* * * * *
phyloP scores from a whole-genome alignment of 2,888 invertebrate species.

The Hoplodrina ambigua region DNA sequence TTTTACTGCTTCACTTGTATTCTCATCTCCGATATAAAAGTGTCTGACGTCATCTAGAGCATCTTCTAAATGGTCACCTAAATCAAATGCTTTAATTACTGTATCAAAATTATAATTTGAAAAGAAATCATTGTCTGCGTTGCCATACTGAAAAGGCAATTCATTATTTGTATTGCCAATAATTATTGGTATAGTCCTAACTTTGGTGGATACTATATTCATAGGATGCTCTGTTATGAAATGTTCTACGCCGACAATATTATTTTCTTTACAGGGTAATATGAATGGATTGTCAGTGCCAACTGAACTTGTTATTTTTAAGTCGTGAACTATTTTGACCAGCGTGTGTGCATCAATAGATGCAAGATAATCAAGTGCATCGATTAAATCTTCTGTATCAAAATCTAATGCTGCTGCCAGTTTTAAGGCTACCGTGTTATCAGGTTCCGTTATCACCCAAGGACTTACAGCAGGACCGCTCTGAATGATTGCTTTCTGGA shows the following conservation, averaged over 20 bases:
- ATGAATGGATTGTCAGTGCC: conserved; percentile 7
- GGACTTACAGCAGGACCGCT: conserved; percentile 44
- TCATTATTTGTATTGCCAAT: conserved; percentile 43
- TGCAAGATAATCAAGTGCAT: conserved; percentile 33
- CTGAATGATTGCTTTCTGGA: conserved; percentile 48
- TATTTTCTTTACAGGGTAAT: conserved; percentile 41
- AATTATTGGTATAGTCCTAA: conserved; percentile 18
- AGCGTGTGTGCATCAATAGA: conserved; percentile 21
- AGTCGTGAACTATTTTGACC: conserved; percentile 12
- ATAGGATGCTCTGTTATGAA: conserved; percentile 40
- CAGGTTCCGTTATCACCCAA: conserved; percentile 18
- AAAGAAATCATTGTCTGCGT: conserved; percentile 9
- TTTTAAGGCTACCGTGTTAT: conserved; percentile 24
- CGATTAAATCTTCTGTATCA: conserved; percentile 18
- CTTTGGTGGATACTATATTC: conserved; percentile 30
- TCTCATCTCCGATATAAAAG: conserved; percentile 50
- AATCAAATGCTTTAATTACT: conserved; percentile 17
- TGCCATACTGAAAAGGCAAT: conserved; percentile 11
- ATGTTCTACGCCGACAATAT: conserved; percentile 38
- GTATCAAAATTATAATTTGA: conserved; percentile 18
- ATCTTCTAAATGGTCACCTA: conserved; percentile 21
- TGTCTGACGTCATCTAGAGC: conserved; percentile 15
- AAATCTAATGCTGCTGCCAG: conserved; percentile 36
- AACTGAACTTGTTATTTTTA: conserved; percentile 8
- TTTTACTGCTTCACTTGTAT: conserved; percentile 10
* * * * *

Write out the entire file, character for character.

phyloP scores from a whole-genome alignment of 2,888 invertebrate species.

The Hoplodrina ambigua region DNA sequence TTTTACTGCTTCACTTGTATTCTCATCTCCGATATAAAAGTGTCTGACGTCATCTAGAGCATCTTCTAAATGGTCACCTAAATCAAATGCTTTAATTACTGTATCAAAATTATAATTTGAAAAGAAATCATTGTCTGCGTTGCCATACTGAAAAGGCAATTCATTATTTGTATTGCCAATAATTATTGGTATAGTCCTAACTTTGGTGGATACTATATTCATAGGATGCTCTGTTATGAAATGTTCTACGCCGACAATATTATTTTCTTTACAGGGTAATATGAATGGATTGTCAGTGCCAACTGAACTTGTTATTTTTAAGTCGTGAACTATTTTGACCAGCGTGTGTGCATCAATAGATGCAAGATAATCAAGTGCATCGATTAAATCTTCTGTATCAAAATCTAATGCTGCTGCCAGTTTTAAGGCTACCGTGTTATCAGGTTCCGTTATCACCCAAGGACTTACAGCAGGACCGCTCTGAATGATTGCTTTCTGGA shows the following conservation, averaged over 20 bases:
- ATGAATGGATTGTCAGTGCC: conserved; percentile 7
- GGACTTACAGCAGGACCGCT: conserved; percentile 44
- TCATTATTTGTATTGCCAAT: conserved; percentile 43
- TGCAAGATAATCAAGTGCAT: conserved; percentile 33
- CTGAATGATTGCTTTCTGGA: conserved; percentile 48
- TATTTTCTTTACAGGGTAAT: conserved; percentile 41
- AATTATTGGTATAGTCCTAA: conserved; percentile 18
- AGCGTGTGTGCATCAATAGA: conserved; percentile 21
- AGTCGTGAACTATTTTGACC: conserved; percentile 12
- ATAGGATGCTCTGTTATGAA: conserved; percentile 40
- CAGGTTCCGTTATCACCCAA: conserved; percentile 18
- AAAGAAATCATTGTCTGCGT: conserved; percentile 9
- TTTTAAGGCTACCGTGTTAT: conserved; percentile 24
- CGATTAAATCTTCTGTATCA: conserved; percentile 18
- CTTTGGTGGATACTATATTC: conserved; percentile 30
- TCTCATCTCCGATATAAAAG: conserved; percentile 50
- AATCAAATGCTTTAATTACT: conserved; percentile 17
- TGCCATACTGAAAAGGCAAT: conserved; percentile 11
- ATGTTCTACGCCGACAATAT: conserved; percentile 38
- GTATCAAAATTATAATTTGA: conserved; percentile 18
- ATCTTCTAAATGGTCACCTA: conserved; percentile 21
- TGTCTGACGTCATCTAGAGC: conserved; percentile 15
- AAATCTAATGCTGCTGCCAG: conserved; percentile 36
- AACTGAACTTGTTATTTTTA: conserved; percentile 8
- TTTTACTGCTTCACTTGTAT: conserved; percentile 10